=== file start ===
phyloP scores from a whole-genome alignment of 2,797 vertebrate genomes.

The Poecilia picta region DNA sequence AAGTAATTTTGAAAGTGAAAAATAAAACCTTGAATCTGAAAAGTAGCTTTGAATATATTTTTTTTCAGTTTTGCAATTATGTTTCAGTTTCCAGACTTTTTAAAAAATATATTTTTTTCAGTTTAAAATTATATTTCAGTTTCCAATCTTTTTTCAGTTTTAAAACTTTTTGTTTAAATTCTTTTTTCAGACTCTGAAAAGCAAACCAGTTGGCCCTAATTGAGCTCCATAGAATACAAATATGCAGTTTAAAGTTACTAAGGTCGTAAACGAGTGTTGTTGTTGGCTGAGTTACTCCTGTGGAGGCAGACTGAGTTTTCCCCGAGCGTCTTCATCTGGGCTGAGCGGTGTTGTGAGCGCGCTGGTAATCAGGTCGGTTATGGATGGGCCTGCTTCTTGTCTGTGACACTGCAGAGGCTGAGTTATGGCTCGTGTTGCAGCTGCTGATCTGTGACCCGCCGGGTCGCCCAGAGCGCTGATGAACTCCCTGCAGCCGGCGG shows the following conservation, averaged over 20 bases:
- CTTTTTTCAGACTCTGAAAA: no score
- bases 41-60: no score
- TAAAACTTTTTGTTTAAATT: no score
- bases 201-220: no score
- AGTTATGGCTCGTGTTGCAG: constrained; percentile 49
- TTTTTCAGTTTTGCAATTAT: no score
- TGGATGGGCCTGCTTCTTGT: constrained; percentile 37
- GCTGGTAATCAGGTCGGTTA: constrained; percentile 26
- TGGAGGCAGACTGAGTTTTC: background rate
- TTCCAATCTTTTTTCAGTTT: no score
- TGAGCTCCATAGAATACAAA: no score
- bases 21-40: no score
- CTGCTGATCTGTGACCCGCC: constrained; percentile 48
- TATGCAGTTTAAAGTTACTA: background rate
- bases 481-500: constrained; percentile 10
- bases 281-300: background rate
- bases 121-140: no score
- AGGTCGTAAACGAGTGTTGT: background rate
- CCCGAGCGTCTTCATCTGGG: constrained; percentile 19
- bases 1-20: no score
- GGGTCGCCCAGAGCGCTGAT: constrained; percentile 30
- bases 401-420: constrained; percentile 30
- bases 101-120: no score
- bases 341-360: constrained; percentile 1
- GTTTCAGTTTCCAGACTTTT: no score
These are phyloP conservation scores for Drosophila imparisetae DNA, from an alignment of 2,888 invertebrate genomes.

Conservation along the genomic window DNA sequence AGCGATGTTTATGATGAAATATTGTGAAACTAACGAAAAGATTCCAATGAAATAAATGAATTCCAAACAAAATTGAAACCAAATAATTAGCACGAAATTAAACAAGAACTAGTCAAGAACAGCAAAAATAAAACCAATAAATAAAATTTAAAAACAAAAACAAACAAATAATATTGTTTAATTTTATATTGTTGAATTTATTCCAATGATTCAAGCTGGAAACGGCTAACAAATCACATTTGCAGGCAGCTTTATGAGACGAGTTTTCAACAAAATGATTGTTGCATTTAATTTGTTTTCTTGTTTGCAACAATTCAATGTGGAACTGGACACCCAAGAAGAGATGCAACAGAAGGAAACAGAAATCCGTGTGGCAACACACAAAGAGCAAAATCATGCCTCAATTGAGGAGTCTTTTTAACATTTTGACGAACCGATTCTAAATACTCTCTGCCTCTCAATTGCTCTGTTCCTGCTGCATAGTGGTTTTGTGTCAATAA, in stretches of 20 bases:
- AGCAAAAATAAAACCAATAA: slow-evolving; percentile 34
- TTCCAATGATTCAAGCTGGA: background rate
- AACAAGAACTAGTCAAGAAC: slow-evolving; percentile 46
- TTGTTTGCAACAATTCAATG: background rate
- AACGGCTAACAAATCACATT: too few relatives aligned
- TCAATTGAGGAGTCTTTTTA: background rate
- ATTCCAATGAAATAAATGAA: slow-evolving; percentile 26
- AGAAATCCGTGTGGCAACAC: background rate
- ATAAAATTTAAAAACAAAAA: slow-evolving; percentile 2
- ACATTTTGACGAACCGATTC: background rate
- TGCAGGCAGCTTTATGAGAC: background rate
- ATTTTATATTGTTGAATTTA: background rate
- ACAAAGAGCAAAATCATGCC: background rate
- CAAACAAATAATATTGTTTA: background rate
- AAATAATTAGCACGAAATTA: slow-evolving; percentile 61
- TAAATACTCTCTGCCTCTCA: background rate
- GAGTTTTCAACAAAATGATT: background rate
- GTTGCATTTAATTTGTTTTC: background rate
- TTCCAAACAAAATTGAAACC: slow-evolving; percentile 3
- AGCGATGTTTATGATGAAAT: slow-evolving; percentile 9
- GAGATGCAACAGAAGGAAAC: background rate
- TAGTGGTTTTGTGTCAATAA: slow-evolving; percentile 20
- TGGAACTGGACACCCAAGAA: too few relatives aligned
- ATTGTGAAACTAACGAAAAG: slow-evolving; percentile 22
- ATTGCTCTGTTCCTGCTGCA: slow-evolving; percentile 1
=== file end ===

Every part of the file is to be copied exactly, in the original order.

phyloP scores from a whole-genome alignment of 2,797 vertebrate genomes.

The Poecilia picta region DNA sequence AAGTAATTTTGAAAGTGAAAAATAAAACCTTGAATCTGAAAAGTAGCTTTGAATATATTTTTTTTCAGTTTTGCAATTATGTTTCAGTTTCCAGACTTTTTAAAAAATATATTTTTTTCAGTTTAAAATTATATTTCAGTTTCCAATCTTTTTTCAGTTTTAAAACTTTTTGTTTAAATTCTTTTTTCAGACTCTGAAAAGCAAACCAGTTGGCCCTAATTGAGCTCCATAGAATACAAATATGCAGTTTAAAGTTACTAAGGTCGTAAACGAGTGTTGTTGTTGGCTGAGTTACTCCTGTGGAGGCAGACTGAGTTTTCCCCGAGCGTCTTCATCTGGGCTGAGCGGTGTTGTGAGCGCGCTGGTAATCAGGTCGGTTATGGATGGGCCTGCTTCTTGTCTGTGACACTGCAGAGGCTGAGTTATGGCTCGTGTTGCAGCTGCTGATCTGTGACCCGCCGGGTCGCCCAGAGCGCTGATGAACTCCCTGCAGCCGGCGG shows the following conservation, averaged over 20 bases:
- CTTTTTTCAGACTCTGAAAA: no score
- bases 41-60: no score
- TAAAACTTTTTGTTTAAATT: no score
- bases 201-220: no score
- AGTTATGGCTCGTGTTGCAG: constrained; percentile 49
- TTTTTCAGTTTTGCAATTAT: no score
- TGGATGGGCCTGCTTCTTGT: constrained; percentile 37
- GCTGGTAATCAGGTCGGTTA: constrained; percentile 26
- TGGAGGCAGACTGAGTTTTC: background rate
- TTCCAATCTTTTTTCAGTTT: no score
- TGAGCTCCATAGAATACAAA: no score
- bases 21-40: no score
- CTGCTGATCTGTGACCCGCC: constrained; percentile 48
- TATGCAGTTTAAAGTTACTA: background rate
- bases 481-500: constrained; percentile 10
- bases 281-300: background rate
- bases 121-140: no score
- AGGTCGTAAACGAGTGTTGT: background rate
- CCCGAGCGTCTTCATCTGGG: constrained; percentile 19
- bases 1-20: no score
- GGGTCGCCCAGAGCGCTGAT: constrained; percentile 30
- bases 401-420: constrained; percentile 30
- bases 101-120: no score
- bases 341-360: constrained; percentile 1
- GTTTCAGTTTCCAGACTTTT: no score
These are phyloP conservation scores for Drosophila imparisetae DNA, from an alignment of 2,888 invertebrate genomes.

Conservation along the genomic window DNA sequence AGCGATGTTTATGATGAAATATTGTGAAACTAACGAAAAGATTCCAATGAAATAAATGAATTCCAAACAAAATTGAAACCAAATAATTAGCACGAAATTAAACAAGAACTAGTCAAGAACAGCAAAAATAAAACCAATAAATAAAATTTAAAAACAAAAACAAACAAATAATATTGTTTAATTTTATATTGTTGAATTTATTCCAATGATTCAAGCTGGAAACGGCTAACAAATCACATTTGCAGGCAGCTTTATGAGACGAGTTTTCAACAAAATGATTGTTGCATTTAATTTGTTTTCTTGTTTGCAACAATTCAATGTGGAACTGGACACCCAAGAAGAGATGCAACAGAAGGAAACAGAAATCCGTGTGGCAACACACAAAGAGCAAAATCATGCCTCAATTGAGGAGTCTTTTTAACATTTTGACGAACCGATTCTAAATACTCTCTGCCTCTCAATTGCTCTGTTCCTGCTGCATAGTGGTTTTGTGTCAATAA, in stretches of 20 bases:
- AGCAAAAATAAAACCAATAA: slow-evolving; percentile 34
- TTCCAATGATTCAAGCTGGA: background rate
- AACAAGAACTAGTCAAGAAC: slow-evolving; percentile 46
- TTGTTTGCAACAATTCAATG: background rate
- AACGGCTAACAAATCACATT: too few relatives aligned
- TCAATTGAGGAGTCTTTTTA: background rate
- ATTCCAATGAAATAAATGAA: slow-evolving; percentile 26
- AGAAATCCGTGTGGCAACAC: background rate
- ATAAAATTTAAAAACAAAAA: slow-evolving; percentile 2
- ACATTTTGACGAACCGATTC: background rate
- TGCAGGCAGCTTTATGAGAC: background rate
- ATTTTATATTGTTGAATTTA: background rate
- ACAAAGAGCAAAATCATGCC: background rate
- CAAACAAATAATATTGTTTA: background rate
- AAATAATTAGCACGAAATTA: slow-evolving; percentile 61
- TAAATACTCTCTGCCTCTCA: background rate
- GAGTTTTCAACAAAATGATT: background rate
- GTTGCATTTAATTTGTTTTC: background rate
- TTCCAAACAAAATTGAAACC: slow-evolving; percentile 3
- AGCGATGTTTATGATGAAAT: slow-evolving; percentile 9
- GAGATGCAACAGAAGGAAAC: background rate
- TAGTGGTTTTGTGTCAATAA: slow-evolving; percentile 20
- TGGAACTGGACACCCAAGAA: too few relatives aligned
- ATTGTGAAACTAACGAAAAG: slow-evolving; percentile 22
- ATTGCTCTGTTCCTGCTGCA: slow-evolving; percentile 1